MSJ:

Have you read any good books lately?

The Bookseller of Kabul by Asne Seierstad. Currently on a long overdue Crime and Punishment.
MSJ: What has been your biggest Spinal Tap moment?
Many years ago they announced, "Ladies and Gentlemen: Flash." The roadie comes to the dressing room, leads us out backstage in this huge arena somewhere. We all follow, down this corridor, up these stairs, around this corner, locked door, turn around, back around another corner, down more steps, Oh no — back at the dressing room where we started, hearing echoes of people yelling and whistling in the arena, down another hallway, round another corner, etc. etc. We made it in the end - very Spinal Tap.
MSJ: If you could sit down to dinner with any three people, living or dead, for food and conversation, with whom would you be dining?
Not Ghandi, not Jimi Hendrix, not Attila the Hun - nobody famous.  No name dropping required. Something more modest and personal. I was 21, playing some grim dive stripclub in Munich, Germany when I learned my mother had been killed in a car wreck in the UK. She never had the chance to see me get lucky in the music biz. Never knew I'd be touring around Europe and the States, have records out, have a son of my own and lead a charmed life. I'd like to have that conversation with her. Who would join us? My Dad and brother, of course. A family affair. Pretty simple.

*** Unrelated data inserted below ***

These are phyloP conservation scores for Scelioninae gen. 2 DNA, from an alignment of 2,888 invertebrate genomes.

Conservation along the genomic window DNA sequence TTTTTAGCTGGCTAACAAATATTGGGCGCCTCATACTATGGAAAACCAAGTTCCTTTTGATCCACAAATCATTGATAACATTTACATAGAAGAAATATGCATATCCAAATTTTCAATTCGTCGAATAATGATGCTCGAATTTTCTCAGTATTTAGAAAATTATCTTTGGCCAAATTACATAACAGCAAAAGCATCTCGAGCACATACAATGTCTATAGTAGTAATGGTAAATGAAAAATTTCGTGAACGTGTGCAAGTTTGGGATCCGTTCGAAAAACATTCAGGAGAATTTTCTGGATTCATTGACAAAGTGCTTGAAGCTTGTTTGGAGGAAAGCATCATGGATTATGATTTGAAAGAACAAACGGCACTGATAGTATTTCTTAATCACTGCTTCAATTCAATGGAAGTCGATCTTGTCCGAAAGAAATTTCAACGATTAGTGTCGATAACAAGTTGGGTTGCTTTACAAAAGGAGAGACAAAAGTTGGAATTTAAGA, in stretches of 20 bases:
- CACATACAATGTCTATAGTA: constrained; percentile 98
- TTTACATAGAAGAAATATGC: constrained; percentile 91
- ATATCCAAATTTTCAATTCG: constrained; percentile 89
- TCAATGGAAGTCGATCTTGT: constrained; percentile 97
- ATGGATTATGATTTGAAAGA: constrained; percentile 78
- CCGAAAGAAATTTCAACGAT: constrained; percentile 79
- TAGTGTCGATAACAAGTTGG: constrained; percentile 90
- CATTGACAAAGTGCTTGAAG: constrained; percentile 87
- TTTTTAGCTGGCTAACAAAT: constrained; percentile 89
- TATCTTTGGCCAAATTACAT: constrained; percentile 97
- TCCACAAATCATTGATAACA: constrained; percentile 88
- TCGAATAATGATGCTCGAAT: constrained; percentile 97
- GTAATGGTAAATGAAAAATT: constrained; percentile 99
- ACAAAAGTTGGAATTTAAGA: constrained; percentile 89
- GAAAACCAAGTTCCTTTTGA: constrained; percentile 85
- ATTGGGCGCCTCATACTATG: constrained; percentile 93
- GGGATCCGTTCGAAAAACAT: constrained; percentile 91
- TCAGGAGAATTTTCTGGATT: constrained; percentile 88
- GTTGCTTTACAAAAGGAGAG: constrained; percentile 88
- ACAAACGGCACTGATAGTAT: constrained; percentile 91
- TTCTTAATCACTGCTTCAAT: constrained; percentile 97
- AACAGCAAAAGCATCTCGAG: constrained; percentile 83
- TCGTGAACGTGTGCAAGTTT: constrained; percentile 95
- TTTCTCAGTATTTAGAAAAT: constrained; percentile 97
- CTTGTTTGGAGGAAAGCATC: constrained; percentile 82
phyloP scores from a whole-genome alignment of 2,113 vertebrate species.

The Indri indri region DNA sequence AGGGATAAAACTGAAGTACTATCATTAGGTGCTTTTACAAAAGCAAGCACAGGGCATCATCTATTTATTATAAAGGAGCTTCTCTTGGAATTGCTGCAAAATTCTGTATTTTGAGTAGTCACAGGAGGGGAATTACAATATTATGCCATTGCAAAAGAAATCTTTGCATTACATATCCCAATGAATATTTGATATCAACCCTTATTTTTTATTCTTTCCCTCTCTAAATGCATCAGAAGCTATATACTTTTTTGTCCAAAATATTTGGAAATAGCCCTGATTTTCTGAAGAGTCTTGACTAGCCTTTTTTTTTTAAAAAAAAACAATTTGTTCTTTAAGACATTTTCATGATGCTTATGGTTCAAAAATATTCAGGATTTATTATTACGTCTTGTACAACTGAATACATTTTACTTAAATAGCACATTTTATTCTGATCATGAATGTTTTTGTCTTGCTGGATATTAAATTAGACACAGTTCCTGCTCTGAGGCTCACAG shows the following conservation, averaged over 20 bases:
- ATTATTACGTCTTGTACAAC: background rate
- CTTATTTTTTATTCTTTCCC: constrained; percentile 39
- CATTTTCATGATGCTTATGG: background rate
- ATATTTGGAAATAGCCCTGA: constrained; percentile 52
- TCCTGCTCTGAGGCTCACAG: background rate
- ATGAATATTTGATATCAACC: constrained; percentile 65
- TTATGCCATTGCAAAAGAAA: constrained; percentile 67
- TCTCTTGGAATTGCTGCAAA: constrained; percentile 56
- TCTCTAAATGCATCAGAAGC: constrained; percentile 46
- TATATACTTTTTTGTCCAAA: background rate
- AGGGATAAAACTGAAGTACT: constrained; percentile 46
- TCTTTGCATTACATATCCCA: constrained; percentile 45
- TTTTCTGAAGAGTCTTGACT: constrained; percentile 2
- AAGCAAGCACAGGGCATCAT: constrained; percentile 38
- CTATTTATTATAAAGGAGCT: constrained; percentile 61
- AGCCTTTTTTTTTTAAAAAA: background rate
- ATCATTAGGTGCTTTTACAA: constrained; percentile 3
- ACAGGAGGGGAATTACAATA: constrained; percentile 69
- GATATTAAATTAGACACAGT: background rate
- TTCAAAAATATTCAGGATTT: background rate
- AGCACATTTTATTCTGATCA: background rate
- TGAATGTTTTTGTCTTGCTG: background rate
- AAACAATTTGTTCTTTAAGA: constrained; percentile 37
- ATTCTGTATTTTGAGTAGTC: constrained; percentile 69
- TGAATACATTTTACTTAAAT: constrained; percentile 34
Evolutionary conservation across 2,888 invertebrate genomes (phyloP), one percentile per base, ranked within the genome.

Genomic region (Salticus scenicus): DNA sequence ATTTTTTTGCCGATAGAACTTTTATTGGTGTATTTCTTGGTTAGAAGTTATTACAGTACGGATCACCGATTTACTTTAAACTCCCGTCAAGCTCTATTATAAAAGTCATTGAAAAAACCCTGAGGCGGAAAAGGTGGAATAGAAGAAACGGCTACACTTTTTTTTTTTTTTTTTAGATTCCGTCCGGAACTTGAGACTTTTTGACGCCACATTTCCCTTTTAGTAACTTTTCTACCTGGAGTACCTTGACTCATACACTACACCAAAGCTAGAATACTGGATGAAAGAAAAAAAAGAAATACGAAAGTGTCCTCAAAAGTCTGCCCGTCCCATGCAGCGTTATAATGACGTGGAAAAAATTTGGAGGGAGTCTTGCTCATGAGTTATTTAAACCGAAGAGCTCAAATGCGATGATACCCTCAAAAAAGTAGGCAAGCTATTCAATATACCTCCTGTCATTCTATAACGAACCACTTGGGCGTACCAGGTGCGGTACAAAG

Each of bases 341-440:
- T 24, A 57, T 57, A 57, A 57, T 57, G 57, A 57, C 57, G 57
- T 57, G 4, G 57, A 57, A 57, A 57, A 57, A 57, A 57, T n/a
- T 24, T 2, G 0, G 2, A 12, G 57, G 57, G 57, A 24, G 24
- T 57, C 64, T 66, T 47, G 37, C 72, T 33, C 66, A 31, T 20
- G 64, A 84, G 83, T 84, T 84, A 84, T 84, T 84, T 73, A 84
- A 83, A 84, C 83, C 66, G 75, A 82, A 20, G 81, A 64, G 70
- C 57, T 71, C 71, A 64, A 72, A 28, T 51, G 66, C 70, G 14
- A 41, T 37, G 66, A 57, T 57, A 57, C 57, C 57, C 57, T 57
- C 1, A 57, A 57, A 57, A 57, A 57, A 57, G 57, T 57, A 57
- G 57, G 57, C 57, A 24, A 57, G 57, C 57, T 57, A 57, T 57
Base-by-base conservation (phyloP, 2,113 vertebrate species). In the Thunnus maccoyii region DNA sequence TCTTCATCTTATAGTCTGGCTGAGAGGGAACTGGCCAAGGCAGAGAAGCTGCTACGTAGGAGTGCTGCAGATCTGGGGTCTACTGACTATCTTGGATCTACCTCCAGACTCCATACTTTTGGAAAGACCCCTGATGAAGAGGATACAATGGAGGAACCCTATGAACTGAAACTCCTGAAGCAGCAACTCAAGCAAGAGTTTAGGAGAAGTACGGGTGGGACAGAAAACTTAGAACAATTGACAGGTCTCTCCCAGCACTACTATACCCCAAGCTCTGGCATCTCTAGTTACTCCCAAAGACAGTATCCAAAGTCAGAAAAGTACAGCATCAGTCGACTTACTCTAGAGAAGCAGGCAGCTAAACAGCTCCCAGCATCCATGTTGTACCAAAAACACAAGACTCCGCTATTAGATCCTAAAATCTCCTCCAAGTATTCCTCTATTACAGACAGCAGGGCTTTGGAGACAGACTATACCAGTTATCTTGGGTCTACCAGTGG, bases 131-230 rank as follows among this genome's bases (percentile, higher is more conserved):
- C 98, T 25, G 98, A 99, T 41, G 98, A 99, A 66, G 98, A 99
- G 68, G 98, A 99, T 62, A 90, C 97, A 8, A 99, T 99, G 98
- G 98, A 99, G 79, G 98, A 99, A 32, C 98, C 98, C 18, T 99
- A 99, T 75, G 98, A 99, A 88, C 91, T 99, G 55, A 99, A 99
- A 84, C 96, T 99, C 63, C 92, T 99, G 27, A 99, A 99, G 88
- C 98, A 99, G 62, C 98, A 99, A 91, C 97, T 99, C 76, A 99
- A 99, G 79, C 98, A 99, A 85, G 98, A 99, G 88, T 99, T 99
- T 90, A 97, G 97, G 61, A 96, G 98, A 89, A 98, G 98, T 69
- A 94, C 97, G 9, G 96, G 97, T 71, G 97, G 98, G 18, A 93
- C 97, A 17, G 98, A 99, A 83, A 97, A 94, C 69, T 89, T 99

MSJ: What would be on the menu?
For me? Indian food.  A nice vegetarian vindaloo, mango chutney, the works. Not sure they'd dig it though. Maybe they would.
MSJ: Are there any closing thoughts you would like to get out there?
Yes. Rush out and buy that new Flash CD and tell all your friends to do likewise. Thanks!

 

MSJ: This interview is available in book format (hardcover and paperback) in Music Street Journal: 2013  Volume 5 at lulu.com/strangesound.